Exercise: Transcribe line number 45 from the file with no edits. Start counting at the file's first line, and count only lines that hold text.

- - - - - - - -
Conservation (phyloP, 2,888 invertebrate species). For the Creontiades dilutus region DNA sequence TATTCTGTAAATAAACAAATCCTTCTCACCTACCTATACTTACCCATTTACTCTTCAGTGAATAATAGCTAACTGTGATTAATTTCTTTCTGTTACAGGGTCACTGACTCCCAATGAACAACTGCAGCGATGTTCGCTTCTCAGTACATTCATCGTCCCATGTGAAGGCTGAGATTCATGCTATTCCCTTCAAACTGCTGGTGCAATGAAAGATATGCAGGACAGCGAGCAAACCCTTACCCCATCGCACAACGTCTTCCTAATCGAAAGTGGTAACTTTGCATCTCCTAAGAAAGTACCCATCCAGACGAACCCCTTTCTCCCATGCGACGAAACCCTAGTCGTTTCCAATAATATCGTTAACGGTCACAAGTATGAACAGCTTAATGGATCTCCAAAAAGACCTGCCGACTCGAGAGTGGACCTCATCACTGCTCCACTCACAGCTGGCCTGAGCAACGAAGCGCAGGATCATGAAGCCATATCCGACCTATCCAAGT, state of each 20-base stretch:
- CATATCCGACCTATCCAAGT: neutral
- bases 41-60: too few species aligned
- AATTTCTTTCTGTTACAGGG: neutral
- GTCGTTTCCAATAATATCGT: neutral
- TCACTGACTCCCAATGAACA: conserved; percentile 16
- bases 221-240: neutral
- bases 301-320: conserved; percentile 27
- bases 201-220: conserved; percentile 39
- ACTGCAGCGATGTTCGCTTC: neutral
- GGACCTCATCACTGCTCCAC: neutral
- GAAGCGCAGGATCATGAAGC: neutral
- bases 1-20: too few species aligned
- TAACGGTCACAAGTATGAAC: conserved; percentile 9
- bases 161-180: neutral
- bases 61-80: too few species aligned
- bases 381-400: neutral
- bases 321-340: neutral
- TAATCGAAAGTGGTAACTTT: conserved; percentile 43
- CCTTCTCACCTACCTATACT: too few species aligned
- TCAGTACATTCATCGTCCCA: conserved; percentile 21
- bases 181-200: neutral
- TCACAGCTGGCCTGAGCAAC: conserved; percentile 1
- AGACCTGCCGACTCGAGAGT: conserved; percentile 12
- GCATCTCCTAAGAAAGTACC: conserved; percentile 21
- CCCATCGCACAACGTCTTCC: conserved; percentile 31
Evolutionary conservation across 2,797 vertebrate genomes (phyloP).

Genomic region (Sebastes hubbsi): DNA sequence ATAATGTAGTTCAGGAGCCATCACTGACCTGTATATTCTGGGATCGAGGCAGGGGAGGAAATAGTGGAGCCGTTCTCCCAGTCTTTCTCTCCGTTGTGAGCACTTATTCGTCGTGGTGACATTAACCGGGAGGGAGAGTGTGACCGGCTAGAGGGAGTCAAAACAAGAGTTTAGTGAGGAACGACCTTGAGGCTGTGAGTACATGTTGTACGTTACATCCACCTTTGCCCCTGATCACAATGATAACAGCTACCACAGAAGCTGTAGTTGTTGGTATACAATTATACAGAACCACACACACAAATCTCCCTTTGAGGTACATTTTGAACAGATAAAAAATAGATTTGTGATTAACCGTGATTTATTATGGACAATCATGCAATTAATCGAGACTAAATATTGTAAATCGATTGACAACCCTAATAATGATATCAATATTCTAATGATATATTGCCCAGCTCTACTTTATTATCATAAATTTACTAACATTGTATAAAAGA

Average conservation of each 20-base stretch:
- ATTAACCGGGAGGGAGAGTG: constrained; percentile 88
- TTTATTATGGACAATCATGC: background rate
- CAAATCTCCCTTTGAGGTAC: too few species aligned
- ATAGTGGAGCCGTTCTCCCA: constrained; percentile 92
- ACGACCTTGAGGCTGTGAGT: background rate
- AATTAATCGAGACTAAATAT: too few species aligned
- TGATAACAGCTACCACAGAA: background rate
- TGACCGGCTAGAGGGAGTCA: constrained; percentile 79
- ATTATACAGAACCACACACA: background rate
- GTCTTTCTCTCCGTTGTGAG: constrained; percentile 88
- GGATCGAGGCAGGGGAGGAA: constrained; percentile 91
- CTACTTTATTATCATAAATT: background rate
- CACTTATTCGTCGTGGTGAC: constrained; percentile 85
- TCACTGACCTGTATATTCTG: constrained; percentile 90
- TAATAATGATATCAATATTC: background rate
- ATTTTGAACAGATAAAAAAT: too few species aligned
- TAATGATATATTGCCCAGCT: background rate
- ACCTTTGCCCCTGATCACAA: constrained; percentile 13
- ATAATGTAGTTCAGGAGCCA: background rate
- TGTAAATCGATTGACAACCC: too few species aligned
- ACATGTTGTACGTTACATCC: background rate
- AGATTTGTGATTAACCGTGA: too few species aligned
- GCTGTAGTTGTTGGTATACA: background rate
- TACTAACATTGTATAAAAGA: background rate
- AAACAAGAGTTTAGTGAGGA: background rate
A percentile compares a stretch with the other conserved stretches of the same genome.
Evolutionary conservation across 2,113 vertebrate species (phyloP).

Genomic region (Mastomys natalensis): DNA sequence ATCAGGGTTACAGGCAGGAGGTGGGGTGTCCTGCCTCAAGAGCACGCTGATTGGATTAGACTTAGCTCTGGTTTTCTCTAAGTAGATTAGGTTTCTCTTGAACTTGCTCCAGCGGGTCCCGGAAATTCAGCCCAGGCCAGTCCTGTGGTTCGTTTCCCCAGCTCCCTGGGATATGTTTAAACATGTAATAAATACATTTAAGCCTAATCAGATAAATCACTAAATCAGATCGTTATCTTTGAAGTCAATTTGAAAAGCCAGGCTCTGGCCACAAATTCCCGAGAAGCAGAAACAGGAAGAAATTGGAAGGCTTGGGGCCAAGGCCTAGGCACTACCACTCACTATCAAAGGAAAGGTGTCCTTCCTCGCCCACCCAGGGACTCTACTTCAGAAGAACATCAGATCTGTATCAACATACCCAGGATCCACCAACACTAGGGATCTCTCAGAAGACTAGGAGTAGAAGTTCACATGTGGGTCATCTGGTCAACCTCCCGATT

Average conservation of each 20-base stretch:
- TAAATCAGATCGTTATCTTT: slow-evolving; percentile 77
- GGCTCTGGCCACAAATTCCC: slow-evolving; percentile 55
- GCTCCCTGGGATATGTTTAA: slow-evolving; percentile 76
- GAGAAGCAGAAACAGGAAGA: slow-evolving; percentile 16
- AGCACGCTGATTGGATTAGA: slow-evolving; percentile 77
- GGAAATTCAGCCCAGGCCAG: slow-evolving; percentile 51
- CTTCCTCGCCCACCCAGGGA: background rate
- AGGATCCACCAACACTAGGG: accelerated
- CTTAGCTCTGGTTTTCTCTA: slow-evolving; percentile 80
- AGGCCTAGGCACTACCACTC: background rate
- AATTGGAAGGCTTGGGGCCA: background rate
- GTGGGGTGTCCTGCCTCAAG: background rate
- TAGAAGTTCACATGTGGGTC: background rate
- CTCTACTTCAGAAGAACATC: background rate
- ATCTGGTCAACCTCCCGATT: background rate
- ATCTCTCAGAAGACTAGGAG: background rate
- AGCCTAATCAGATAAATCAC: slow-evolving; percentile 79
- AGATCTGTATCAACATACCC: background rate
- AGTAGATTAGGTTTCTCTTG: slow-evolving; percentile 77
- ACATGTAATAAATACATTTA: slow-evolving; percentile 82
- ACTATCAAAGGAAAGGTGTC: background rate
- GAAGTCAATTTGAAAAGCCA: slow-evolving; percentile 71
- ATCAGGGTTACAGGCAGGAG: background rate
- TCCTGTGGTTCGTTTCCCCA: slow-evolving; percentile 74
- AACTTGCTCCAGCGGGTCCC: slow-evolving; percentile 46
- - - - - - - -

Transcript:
- ATTTTGAACAGATAAAAAAT: too few species aligned